The medical history or (medical) case history (also called epicrisis – typically discharge summary to referring GP, or anamnesis, especially historically) (often abbreviated hx or Hx) of a patient is information gained by a physician by asking specific questions, either of the patient or of other people who know the person and can give suitable information (in this case, it is sometimes called heteroanamnesis), with the aim of obtaining information useful in formulating a diagnosis and providing medical care to the patient. The medically relevant complaints reported by the patient or others familiar with the patient are referred to as symptoms, in contrast with clinical signs, which are ascertained by direct examination on the part of medical personnel. Most health encounters will result in some form of history being taken. Medical histories vary in their depth and focus. For example, an ambulance paramedic would typically limit their history to important details, such as name, history of presenting complaint, allergies, etc. In contrast, a psychiatric history is frequently lengthy and in depth, as many details about the patient's life are relevant to formulating a management plan for a psychiatric illness.
The information obtained in this way, together with the physical examination, enables the physician and other health professionals to form a diagnosis and treatment plan. If a diagnosis cannot be made, a provisional diagnosis may be formulated, and other possibilities (the differential diagnoses) may be added, listed in order of likelihood by convention. The treatment plan may then include further investigations to clarify the diagnosis.
A practitioner typically asks questions to obtain the following information about the patient:
- Identification and demographics: name, age, height, weight.
- The "chief complaint (CC)" – the major health problem or concern, and its time course (e.g. chest pain for past 4 hours).
- History of the present illness (HPI) – details about the complaints, enumerated in the CC. (Also often called 'History of presenting complaint' or HPC.)
- Past medical history (PMH) (including major illnesses, any previous surgery/operations (sometimes distinguished as "Past Surgical History" or PSH), any current ongoing illness, e.g. diabetes).
- Review of systems (ROS) Systematic questioning about different organ systems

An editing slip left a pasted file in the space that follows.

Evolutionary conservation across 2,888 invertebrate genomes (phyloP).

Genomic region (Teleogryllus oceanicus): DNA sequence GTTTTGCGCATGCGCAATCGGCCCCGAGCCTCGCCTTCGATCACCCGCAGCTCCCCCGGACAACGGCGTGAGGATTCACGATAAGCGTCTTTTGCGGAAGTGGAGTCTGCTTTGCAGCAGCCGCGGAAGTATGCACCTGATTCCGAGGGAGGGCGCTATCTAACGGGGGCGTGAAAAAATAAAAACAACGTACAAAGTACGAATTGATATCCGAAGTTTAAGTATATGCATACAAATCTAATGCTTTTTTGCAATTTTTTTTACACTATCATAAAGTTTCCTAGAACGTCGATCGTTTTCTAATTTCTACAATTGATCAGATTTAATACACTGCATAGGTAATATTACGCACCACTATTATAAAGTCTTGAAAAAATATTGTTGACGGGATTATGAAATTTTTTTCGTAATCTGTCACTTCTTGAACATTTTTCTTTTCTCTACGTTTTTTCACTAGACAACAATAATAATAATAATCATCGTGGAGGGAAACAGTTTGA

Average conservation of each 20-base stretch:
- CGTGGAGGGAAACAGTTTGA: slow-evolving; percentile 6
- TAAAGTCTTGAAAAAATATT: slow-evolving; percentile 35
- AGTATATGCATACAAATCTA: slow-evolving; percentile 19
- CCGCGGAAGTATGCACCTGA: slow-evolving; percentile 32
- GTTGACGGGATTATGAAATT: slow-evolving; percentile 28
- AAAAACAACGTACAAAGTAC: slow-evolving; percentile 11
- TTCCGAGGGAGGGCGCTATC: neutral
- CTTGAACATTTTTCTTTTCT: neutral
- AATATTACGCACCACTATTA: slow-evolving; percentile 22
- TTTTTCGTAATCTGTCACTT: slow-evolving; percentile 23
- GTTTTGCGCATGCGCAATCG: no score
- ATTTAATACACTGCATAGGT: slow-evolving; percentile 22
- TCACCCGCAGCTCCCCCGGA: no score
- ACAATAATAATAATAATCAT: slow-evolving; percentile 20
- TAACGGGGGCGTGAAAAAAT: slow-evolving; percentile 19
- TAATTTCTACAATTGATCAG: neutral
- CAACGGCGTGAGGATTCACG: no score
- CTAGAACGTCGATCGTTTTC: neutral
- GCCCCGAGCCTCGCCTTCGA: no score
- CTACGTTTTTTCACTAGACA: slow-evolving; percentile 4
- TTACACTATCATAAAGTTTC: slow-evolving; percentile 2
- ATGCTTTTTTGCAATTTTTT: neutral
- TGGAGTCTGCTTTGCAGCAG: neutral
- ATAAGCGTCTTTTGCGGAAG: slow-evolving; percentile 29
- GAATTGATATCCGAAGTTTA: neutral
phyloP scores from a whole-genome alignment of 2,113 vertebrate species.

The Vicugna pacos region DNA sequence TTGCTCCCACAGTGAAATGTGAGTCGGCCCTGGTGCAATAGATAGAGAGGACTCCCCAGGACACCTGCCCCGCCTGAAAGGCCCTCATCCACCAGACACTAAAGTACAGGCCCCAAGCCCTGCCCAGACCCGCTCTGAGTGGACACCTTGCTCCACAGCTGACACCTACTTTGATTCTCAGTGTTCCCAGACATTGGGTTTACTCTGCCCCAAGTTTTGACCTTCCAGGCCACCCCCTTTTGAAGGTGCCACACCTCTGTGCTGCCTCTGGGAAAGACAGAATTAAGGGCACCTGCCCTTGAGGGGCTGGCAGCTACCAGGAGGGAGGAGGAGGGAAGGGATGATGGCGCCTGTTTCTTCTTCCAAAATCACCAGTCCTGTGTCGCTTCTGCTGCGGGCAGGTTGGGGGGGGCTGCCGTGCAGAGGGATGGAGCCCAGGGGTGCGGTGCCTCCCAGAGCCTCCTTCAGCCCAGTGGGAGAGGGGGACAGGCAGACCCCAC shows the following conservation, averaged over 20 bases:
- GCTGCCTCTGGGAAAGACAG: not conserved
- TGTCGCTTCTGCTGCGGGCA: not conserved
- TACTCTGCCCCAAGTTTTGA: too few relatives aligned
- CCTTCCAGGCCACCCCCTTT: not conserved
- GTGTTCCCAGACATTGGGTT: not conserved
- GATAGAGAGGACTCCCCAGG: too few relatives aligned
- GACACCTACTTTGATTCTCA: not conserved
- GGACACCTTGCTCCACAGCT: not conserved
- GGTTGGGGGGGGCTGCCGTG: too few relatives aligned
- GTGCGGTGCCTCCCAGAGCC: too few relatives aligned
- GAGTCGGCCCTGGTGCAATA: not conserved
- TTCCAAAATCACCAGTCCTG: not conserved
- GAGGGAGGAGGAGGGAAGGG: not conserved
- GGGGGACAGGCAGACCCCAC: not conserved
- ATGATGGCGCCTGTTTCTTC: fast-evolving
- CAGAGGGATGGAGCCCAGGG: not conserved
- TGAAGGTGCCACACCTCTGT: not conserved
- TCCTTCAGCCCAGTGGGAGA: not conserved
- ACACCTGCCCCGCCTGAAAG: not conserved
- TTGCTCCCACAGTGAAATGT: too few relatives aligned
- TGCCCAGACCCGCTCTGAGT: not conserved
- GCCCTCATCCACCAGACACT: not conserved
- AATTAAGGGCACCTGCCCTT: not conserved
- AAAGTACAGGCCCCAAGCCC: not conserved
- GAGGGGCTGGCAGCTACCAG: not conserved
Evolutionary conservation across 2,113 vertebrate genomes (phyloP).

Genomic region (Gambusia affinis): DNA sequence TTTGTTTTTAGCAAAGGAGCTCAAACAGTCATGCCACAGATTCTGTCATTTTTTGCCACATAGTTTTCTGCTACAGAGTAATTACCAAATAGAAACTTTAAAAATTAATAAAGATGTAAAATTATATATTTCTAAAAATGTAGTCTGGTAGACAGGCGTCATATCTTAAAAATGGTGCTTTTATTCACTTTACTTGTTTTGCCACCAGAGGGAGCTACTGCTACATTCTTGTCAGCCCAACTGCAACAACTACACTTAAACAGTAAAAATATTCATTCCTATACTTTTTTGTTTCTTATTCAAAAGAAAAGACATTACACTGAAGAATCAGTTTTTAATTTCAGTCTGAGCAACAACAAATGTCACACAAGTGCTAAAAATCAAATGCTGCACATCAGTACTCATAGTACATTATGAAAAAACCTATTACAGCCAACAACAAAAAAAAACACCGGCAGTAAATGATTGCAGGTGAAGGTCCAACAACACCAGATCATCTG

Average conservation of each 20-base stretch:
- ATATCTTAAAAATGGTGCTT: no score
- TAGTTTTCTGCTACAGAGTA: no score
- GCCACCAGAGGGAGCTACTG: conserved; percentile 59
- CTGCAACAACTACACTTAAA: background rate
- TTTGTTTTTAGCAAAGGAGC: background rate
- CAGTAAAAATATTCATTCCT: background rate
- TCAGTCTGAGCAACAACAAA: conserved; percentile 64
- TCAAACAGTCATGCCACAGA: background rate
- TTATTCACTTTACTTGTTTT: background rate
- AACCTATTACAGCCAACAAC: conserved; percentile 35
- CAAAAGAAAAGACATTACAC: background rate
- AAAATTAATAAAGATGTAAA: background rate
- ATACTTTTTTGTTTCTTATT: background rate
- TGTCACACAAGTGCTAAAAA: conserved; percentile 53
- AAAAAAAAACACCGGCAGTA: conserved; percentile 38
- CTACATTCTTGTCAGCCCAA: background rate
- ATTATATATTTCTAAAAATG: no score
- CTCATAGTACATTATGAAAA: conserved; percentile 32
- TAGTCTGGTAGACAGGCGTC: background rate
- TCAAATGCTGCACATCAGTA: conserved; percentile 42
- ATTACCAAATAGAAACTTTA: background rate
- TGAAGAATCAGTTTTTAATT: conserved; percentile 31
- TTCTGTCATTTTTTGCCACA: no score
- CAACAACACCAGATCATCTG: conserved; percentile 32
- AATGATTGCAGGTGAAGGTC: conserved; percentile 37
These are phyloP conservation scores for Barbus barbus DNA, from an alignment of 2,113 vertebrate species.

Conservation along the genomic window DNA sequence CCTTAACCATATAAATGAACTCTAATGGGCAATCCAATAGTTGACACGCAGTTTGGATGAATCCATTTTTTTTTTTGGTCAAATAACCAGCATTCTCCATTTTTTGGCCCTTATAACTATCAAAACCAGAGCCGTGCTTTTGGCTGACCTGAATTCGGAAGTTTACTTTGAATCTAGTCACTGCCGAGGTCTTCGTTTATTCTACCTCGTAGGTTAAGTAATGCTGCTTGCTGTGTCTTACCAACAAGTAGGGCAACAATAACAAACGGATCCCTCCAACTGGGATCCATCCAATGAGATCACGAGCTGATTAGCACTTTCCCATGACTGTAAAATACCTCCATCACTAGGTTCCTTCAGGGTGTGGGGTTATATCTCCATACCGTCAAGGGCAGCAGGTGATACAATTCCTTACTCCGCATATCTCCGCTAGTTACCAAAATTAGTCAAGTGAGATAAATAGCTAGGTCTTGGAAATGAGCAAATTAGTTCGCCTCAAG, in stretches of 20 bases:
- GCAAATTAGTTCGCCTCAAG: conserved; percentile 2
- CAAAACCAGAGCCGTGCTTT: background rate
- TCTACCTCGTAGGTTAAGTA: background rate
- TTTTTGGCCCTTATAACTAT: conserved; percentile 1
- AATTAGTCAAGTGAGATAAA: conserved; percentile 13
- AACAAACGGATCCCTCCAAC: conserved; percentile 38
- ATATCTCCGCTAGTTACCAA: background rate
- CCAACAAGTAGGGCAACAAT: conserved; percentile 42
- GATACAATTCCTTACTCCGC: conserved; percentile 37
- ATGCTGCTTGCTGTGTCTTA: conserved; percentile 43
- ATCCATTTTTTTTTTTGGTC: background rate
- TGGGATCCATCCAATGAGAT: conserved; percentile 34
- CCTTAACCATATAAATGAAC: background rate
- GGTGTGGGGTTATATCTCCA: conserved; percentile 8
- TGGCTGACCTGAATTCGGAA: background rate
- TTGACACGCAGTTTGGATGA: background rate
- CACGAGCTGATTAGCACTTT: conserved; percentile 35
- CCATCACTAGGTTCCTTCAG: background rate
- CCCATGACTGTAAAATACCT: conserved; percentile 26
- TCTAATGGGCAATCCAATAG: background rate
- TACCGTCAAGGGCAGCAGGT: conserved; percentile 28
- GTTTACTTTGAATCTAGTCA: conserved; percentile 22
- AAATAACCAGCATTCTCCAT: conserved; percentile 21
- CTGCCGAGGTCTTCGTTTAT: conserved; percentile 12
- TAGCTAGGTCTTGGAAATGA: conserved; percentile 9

- Family diseases – especially those relevant to the patient's chief complaint.
- Childhood diseases – this is very important in pediatrics.
- Social history (medicine) – including living arrangements, occupation, marital status, number of children, drug use (including tobacco, alcohol, other recreational drug use), recent foreign travel, and exposure to environmental pathogens through recreational activities or pets.
- Regular and acute medications (including those prescribed by doctors, and others obtained over-the-counter or alternative medicine)
- Allergies – to medications, food, latex, and other environmental factors
- Sexual history, obstetric/gynecological history, and so on, as appropriate.
- Conclusion & closure
History-taking may be comprehensive history taking (a fixed and extensive set of questions are asked, as practiced only by health care students such as medical students, physician assistant students, or nurse practitioner students) or iterative hypothesis testing (questions are limited and adapted to rule in or out likely diagnoses based on information already obtained, as practiced by busy clinicians). Computerized history-taking could be an integral part of clinical decision support systems.
Review of systemsEdit
Whatever system a specific condition may seem restricted to, all the other systems are usually reviewed in a comprehensive history. The review of systems often includes all the main systems in the body that may provide an opportunity to mention symptoms or concerns that the individual may have failed to mention in the history. Health care professionals may structure the review of systems as follows:
- Cardiovascular system(chest pain, dyspnea, ankle swelling, palpitations) are the most important symptoms and you can ask for a brief description for each of the positive symptoms.
- Respiratory system (cough, haemoptysis, epistaxis, wheezing, pain localized to the chest that might increase with inspiration or expiration).